Previously I described my involvement in the Krosno Branch of Polish Association of Amateur Astronomers. Today I would like to carry on the subject of the associations of amateur astronomers arising about a different organisation. I will not bring you the history and main contribution of the association, as I did before. Everything you find here is related to my personal experience arising out of the membership in english organization of amateur astronomers.

I joined to Cambridge Astronomy Association in April 2015, just 2 months after I came to England. Despite of my English, which was rasty I used to talk with one person, who said me, that England possess some nice observatories in southern part of the country. I was on few lectures about astronomy. During one of them I heard about a Nicolas Copernicus and Jan Heweliusz with his big telescope. Another lecture brought a brief information with photo of Collegium Maius in Cracow. It was a fantastic thing to hear about renowned people and places from my mother country. Aside of the lectures I had occasion to take part in summer solistice. Summer Solistice is the national event associated with a first day of summer, when is the longest day in the year. The biggest event used to be organized in the Stonehenge. I saw the summer solistice on Sunday 20th June 2015. There were a few telescopes set on the Cambridge Astronomical Observatory ground and tens people. Everyone had opportunity to see the Sun. Weather wasn’t favourable, because a lot of patchy cumulus clouds was covering the sun. Fortunately I saw the solar disk through one small telescope, that has baader 5.0 filter installed. In my opinion the best was a telescope with H-alpha filter mounted. The Sun was clearly visible with all prominences, although our mother star wasn’t magnified a lot. Maybe it could look the same through typical binoculars, however H-alpha effect was marvellous. Due to the clouds nobody could enjoy a great and long view. The Sun was often veiled and fuzzy. In effect the view was featureless with faint disk without sunspots or Sun was completely gone for a long while.

Pic. 1 Waiting for the Sun free of annoying clouds, Cambridge 21.06.2015, the Summer Solistice celebration.
Pic. 2 The Sun is out! Here we go!
Pic. 3 The astronmical meetings in Cambridge always gather many people.

There is a lot of lectures, that take part in the Cambridge Astronomy Association. Many astronomical topics has been rised all the time likewise many amateur observations has been carried out, especially during the winter period. Lectures are taken by astronomy students, university stuff and external people. Usually a lecture falls on 3rd Friday every month. It last around 1 hour. When I was for the first time I was really surprised seeing allegedly more than 100 people. Unlike to Krosno branch of Polish Association of Amateur Astronomers the frequency is more than excellent. Usually there is no external guests during the meetings in Krosno except a scholar stuff from time to time. Krosno’s stuff is really poor, because it counts a 11 members only. Cambridge Astronomy Association is a big community with more than 300 people, while at least 50% of them attend to the lectures & meetings regularly. Every lecture is announced in newsletter issued every 2 months. This newsletter contains many other information also. Many of which are aimed on the popularization of the Astronomy.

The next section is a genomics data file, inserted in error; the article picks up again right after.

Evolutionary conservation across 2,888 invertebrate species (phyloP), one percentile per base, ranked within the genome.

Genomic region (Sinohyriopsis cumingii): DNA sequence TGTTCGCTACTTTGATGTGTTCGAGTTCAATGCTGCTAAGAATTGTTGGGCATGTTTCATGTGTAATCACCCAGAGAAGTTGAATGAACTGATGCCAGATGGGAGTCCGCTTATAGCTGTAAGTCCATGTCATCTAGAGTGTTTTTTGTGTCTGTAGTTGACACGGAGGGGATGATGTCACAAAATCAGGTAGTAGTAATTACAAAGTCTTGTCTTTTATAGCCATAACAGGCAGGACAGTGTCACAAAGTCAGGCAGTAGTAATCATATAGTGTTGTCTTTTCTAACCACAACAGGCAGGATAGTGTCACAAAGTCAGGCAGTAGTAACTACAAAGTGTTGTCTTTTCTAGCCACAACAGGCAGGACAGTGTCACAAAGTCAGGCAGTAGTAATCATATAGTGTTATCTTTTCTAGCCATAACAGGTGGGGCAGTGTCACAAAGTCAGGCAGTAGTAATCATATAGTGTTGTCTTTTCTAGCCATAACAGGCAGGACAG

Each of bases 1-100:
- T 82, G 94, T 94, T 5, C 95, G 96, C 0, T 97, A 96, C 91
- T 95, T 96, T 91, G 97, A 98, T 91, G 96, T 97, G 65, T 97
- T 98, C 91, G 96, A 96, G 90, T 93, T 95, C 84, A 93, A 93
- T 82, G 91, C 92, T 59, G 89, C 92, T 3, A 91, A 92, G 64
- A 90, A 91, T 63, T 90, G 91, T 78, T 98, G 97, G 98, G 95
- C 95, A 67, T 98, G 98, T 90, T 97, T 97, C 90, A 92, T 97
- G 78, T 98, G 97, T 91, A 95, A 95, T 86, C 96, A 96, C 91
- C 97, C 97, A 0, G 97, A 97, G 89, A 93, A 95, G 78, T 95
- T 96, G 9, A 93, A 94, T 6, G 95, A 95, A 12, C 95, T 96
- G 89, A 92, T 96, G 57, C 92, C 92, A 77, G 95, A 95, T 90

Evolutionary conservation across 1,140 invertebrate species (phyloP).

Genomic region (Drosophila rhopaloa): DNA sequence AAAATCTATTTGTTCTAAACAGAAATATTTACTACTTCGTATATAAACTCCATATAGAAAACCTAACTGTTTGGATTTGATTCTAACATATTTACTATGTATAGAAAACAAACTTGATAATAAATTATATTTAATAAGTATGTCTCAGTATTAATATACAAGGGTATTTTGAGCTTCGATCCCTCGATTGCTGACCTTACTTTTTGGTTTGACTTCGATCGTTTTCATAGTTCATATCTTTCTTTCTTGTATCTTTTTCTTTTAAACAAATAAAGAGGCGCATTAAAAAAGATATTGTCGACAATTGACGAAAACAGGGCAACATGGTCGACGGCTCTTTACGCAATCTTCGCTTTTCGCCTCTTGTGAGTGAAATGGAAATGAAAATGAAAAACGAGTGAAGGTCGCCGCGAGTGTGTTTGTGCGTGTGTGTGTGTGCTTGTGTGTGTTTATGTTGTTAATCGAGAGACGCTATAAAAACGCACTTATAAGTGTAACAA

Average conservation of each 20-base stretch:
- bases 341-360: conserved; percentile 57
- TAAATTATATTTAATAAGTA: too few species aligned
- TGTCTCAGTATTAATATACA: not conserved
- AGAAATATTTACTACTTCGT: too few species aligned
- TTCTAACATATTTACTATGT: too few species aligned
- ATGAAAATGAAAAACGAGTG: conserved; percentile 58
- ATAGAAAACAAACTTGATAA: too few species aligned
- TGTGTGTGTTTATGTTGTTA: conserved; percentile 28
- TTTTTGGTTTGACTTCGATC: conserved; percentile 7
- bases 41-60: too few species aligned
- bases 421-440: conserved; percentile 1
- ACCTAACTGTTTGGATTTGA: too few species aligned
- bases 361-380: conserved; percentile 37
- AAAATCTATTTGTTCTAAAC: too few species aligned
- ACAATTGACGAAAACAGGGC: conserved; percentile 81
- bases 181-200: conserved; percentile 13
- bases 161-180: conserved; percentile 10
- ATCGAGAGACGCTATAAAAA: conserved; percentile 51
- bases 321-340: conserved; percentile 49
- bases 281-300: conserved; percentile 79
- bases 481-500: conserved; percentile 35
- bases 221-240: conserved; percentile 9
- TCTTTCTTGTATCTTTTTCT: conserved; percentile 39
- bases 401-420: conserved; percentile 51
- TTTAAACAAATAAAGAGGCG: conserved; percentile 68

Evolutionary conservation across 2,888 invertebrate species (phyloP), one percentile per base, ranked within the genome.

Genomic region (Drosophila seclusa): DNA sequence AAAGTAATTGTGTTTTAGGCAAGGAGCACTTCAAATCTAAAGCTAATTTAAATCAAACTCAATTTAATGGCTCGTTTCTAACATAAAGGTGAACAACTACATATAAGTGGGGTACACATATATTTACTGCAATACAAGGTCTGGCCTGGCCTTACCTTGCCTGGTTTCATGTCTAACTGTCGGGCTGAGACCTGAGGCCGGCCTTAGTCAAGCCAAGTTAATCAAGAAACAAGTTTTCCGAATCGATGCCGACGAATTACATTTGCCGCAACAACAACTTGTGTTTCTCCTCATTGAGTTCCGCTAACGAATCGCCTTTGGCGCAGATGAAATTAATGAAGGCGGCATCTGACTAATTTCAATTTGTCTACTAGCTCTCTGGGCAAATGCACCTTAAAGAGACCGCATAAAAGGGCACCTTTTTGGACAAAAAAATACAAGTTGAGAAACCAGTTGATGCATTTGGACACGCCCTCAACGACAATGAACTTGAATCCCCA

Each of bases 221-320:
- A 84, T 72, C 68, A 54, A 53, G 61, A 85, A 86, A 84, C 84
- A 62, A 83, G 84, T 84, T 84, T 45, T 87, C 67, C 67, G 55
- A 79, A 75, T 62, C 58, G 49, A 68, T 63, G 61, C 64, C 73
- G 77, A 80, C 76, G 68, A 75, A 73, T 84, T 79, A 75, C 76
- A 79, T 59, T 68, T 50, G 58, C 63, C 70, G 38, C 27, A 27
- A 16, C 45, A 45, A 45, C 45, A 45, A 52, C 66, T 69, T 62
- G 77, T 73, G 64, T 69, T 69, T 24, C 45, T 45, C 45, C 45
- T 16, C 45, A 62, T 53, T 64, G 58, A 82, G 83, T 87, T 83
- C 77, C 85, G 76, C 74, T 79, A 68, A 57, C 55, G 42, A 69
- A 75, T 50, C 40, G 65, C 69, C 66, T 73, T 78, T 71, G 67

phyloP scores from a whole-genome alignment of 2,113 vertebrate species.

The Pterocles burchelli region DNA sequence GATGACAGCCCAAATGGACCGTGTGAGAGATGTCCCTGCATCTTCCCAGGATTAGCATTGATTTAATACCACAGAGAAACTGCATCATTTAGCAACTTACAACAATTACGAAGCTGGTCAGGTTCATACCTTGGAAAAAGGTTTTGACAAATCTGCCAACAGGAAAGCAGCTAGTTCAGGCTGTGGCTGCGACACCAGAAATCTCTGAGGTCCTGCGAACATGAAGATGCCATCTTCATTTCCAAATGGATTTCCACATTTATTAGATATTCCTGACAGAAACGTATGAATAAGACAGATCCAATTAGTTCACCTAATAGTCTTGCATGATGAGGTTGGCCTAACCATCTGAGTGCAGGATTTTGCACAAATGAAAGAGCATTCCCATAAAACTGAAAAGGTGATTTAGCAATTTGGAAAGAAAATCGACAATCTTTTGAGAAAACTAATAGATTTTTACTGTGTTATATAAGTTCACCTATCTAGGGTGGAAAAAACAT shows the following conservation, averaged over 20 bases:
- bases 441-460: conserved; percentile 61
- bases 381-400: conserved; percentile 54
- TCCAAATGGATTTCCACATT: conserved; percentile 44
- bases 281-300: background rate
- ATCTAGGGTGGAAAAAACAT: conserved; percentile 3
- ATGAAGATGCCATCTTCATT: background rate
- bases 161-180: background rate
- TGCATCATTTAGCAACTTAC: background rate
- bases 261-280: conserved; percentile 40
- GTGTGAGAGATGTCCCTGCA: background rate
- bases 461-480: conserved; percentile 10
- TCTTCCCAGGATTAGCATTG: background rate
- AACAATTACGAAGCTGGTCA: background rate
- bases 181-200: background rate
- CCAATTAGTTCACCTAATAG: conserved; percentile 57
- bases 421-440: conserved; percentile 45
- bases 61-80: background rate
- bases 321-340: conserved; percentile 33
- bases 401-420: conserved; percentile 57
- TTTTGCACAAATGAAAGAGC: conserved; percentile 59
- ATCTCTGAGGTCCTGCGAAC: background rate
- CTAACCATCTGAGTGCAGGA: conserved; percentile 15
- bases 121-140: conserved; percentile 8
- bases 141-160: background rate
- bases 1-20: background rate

Pic. 4 – 6 Typical lecture (speaking) at Cambridge Astronomy Association. The hall in the Institute of Astronomy one of the largest department of the University of Cambridge can host a several hundreds people. Usually is more than 100 members during the CAA speeches.

After a few months involvement I had to leave the association, because I moved to Ayresbury for more than year. When I back in early 2017 to Cambridge I became  an active member of Cambridge Astronomy Association again. I started to attend on the speeches and observations from time to time. The public amateur stargazing has been carried out during the winter period between October and March. This is the time, when day is short and early sunset allows to see the stars. Due to high light pollution above city centre the observer is able to see the most prominent constellations only. Hence those observations play a role of Cambridge Astronomical Observatory sightseeing. Always the scientific lecture takes part at the beginning with telescope experiences afterwards. You must be patient, because due to big group of people  (even more than 200) there is a long queue to each object. Finally you can watch the sky shortly through the telescope, that you selected. It’s good to participate in those observations several times and visit each telescopes. I was fortunate to see all of them during one meeting. I spent over 2 hours to get everywhere. Through one of the telescope I could see a beautiful M42 nebula in Orion. I will remember this view for a long time.

Pic. 7 The open-air equipment showing live sky view both from the software and telescope.
Pic. 8 Inside the Northumberland Telescope with the Orion constellation beyond.
Pic. 9 The Northumberland Telescope during the moment of hight demand.
Pic. 10 The Northumberland Telescope dome from the outside.
Pic. 11 The Orion and Canis Major constellations seen on 15th March 2017 from the Institute of Astronomy yard.
Pic. 12 The Thorrowgood Telescope headed on the Hydra constellation.
Pic. 13 The youngest observers of the night sky.

Watching the sky and listening a specialistic lectures with Cambridge Astronomy Association gave me a new overlook on the amateur astronomy. It aware me, that membership is a definitely a good way to brozden my astronomical horizons and meet a new people.

Mariusz Krukar


  1. Cambridge Astronomy Association main page
  2. The Institute of Astronomy University of Cambridge main page


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